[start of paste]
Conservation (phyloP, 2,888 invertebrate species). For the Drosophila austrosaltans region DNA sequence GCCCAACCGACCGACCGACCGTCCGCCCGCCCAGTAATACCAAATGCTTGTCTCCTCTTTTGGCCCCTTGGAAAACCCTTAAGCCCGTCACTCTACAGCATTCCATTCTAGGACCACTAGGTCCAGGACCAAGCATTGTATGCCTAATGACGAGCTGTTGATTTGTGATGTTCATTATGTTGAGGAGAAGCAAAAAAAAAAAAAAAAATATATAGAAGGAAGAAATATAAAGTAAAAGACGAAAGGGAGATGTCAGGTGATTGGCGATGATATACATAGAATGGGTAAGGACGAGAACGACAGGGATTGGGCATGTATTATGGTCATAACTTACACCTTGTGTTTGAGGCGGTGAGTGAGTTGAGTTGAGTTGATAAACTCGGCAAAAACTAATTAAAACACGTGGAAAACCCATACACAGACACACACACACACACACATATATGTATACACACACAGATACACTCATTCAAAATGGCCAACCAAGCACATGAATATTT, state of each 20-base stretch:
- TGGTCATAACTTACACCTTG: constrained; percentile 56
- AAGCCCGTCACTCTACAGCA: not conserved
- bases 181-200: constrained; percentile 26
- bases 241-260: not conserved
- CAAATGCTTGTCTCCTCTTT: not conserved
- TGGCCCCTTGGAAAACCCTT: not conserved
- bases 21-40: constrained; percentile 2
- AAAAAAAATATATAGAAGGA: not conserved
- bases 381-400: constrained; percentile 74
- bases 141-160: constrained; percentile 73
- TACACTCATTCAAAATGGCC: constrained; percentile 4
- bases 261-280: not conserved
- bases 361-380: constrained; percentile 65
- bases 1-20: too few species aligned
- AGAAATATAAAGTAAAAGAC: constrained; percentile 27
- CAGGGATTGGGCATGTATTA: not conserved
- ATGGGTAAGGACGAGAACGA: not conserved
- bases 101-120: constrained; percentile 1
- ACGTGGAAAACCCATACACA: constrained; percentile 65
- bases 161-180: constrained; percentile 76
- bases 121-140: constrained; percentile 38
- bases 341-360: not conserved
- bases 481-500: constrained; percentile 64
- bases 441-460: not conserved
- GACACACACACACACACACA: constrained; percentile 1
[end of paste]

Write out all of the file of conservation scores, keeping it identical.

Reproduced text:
Conservation (phyloP, 2,888 invertebrate species). For the Drosophila austrosaltans region DNA sequence GCCCAACCGACCGACCGACCGTCCGCCCGCCCAGTAATACCAAATGCTTGTCTCCTCTTTTGGCCCCTTGGAAAACCCTTAAGCCCGTCACTCTACAGCATTCCATTCTAGGACCACTAGGTCCAGGACCAAGCATTGTATGCCTAATGACGAGCTGTTGATTTGTGATGTTCATTATGTTGAGGAGAAGCAAAAAAAAAAAAAAAAATATATAGAAGGAAGAAATATAAAGTAAAAGACGAAAGGGAGATGTCAGGTGATTGGCGATGATATACATAGAATGGGTAAGGACGAGAACGACAGGGATTGGGCATGTATTATGGTCATAACTTACACCTTGTGTTTGAGGCGGTGAGTGAGTTGAGTTGAGTTGATAAACTCGGCAAAAACTAATTAAAACACGTGGAAAACCCATACACAGACACACACACACACACACATATATGTATACACACACAGATACACTCATTCAAAATGGCCAACCAAGCACATGAATATTT, state of each 20-base stretch:
- TGGTCATAACTTACACCTTG: constrained; percentile 56
- AAGCCCGTCACTCTACAGCA: not conserved
- bases 181-200: constrained; percentile 26
- bases 241-260: not conserved
- CAAATGCTTGTCTCCTCTTT: not conserved
- TGGCCCCTTGGAAAACCCTT: not conserved
- bases 21-40: constrained; percentile 2
- AAAAAAAATATATAGAAGGA: not conserved
- bases 381-400: constrained; percentile 74
- bases 141-160: constrained; percentile 73
- TACACTCATTCAAAATGGCC: constrained; percentile 4
- bases 261-280: not conserved
- bases 361-380: constrained; percentile 65
- bases 1-20: too few species aligned
- AGAAATATAAAGTAAAAGAC: constrained; percentile 27
- CAGGGATTGGGCATGTATTA: not conserved
- ATGGGTAAGGACGAGAACGA: not conserved
- bases 101-120: constrained; percentile 1
- ACGTGGAAAACCCATACACA: constrained; percentile 65
- bases 161-180: constrained; percentile 76
- bases 121-140: constrained; percentile 38
- bases 341-360: not conserved
- bases 481-500: constrained; percentile 64
- bases 441-460: not conserved
- GACACACACACACACACACA: constrained; percentile 1